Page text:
Charlemagne Palestine: Bösendorfer piano, Yamaha organ, voice; Rhys Chatham: guitar, trumpet, loop pedal
Their bond might be implanted in the seventies, yet – pretty unbelievably – this is the first recorded cooperation between Palestine and Chatham. I’m usually disinclined to the task of writing on characters who have made, in various ways, history; what more can one say about the obvious? Of course not every release by these cavaliers in the last two decades or so has been an out-and-out masterpiece, although their output has not fallen into the “Philip Glass orchestral cellulite award” category for our good luck. This one looks outstanding, at least judging from the gut reactions as I’m continuing my close inspection day in, day out.
We have a triple CD, whose contents vary from a disc to another even if an evident thread unfurls across the whole. The commitment to displaying adjoining sides of the artists’ well-established methods must be admired, being also the reason that will facilitate a listener in gulping over 153 minutes of mantric/shamanistic substance; something that this writer is normally capable of doing quite effortlessly with past gems by veritable pioneers rather than nerve-consuming rubbish emitted by cheap replicas. For those who need a confirmation, I could forget my birthday while drowning into Palestine’s Strumming Music and Four Manifestations On Six Elements, and I would gladly march towards the guillotine soundtracked by Chatham’s “Waterloo No.2”.
Two common denominators distinguish the music throughout the silver triplet. Firstly, in each track the performers start on a given chord and essentially remain there, never really shifting to a different tonality. A constant pedal droning on and on, with minor variations in the inside components. You can bet your house that, just by relaxing a bit, the process of getting lost in the blessedness of profound resonance will be completed in no time. Second: mesmerizing sonority or not, Palestine will suddenly appear sometime, somewhere to accompany the procedures through his peculiar brand of vocal invocation to the spirits. In related contexts elsewhere – notably in Karenina – I hadn’t been able to rubber-stamp the large part of the man’s singing. Now instead I am growingly loving it, including the junctures where he snarls like an enraged drunkard, or expels a cartoon-ish character’s wobbly falsetto from the throat. An actual explanation of the conversion can’t be found right now, however the finale of the second episode – a phenomenal crescendo of organ, looped guitar and wailing Charlemagne – gives earnest goosebumps.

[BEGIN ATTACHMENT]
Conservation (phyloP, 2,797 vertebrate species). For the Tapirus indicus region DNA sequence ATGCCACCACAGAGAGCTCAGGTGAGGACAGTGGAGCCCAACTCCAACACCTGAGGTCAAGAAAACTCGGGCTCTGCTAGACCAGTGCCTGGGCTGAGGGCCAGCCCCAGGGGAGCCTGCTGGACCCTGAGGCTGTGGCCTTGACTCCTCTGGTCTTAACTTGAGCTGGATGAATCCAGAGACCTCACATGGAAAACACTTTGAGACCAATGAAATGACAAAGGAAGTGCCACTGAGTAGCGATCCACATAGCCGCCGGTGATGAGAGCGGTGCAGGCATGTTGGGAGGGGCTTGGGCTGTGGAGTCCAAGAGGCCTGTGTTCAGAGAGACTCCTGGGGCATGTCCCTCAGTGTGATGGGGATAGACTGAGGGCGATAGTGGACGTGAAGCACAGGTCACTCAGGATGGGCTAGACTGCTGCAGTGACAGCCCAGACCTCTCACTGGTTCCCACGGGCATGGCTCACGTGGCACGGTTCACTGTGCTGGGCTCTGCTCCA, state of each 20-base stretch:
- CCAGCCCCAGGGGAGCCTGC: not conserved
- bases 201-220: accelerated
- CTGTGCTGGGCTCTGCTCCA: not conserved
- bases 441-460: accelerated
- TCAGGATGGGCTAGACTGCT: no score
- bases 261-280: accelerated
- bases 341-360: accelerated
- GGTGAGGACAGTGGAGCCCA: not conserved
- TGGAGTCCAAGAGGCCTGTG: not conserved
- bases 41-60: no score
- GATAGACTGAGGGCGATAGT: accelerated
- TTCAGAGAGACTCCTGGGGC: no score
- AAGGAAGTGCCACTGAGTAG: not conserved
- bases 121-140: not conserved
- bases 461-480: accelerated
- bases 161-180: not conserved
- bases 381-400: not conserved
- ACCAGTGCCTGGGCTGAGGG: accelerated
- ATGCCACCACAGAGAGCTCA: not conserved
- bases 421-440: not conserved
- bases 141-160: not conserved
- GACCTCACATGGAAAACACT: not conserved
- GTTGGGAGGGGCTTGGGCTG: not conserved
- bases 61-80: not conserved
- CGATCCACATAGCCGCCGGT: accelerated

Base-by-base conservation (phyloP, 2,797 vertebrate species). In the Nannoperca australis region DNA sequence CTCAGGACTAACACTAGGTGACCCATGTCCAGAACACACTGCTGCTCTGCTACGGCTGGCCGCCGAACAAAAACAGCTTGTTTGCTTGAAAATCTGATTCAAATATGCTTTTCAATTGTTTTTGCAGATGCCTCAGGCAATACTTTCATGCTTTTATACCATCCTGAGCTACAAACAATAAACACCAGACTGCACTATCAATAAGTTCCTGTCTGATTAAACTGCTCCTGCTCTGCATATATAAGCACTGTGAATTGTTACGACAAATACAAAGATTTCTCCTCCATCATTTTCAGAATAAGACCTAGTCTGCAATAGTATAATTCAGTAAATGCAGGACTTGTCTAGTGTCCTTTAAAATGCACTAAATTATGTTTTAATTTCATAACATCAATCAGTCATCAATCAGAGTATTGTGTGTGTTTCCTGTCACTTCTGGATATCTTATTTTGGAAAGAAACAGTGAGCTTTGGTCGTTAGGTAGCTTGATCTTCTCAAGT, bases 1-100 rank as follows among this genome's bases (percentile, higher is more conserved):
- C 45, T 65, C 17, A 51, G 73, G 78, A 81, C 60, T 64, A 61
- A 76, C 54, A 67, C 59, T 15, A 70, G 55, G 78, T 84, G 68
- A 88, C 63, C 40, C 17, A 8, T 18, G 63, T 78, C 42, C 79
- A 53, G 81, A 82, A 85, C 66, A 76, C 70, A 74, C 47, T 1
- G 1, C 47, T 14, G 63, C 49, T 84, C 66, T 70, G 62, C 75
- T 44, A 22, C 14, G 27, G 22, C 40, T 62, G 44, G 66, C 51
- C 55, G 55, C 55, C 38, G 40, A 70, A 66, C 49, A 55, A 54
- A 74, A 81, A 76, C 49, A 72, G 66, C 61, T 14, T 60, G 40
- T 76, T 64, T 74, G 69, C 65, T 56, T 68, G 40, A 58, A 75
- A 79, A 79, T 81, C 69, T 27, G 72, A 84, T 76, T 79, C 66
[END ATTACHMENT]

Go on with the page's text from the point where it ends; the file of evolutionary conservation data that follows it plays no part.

Instrumentally speaking, everything works great. The initial pairing of trumpet and piano results perhaps in the most intimate types of acoustic milieu. The level of catharsis reached in the second subdivision is definitely the highest, as told half a minute ago. The bulk of the conclusive movement is a tad less vehement in terms of conflicting overtones but nevertheless totally fulfilling: the sheer beauty of the superimposed instrumental gamut overcomes any latent rational resistivity.
No extra words required. Reasonably priced and replete with significant materials exalted by a wonderful cover, Youuu + Mee = Weeee is mandatory listening, a highly recommended exposure to positiveness in order to reduce the mental burdens of these unforgiving times.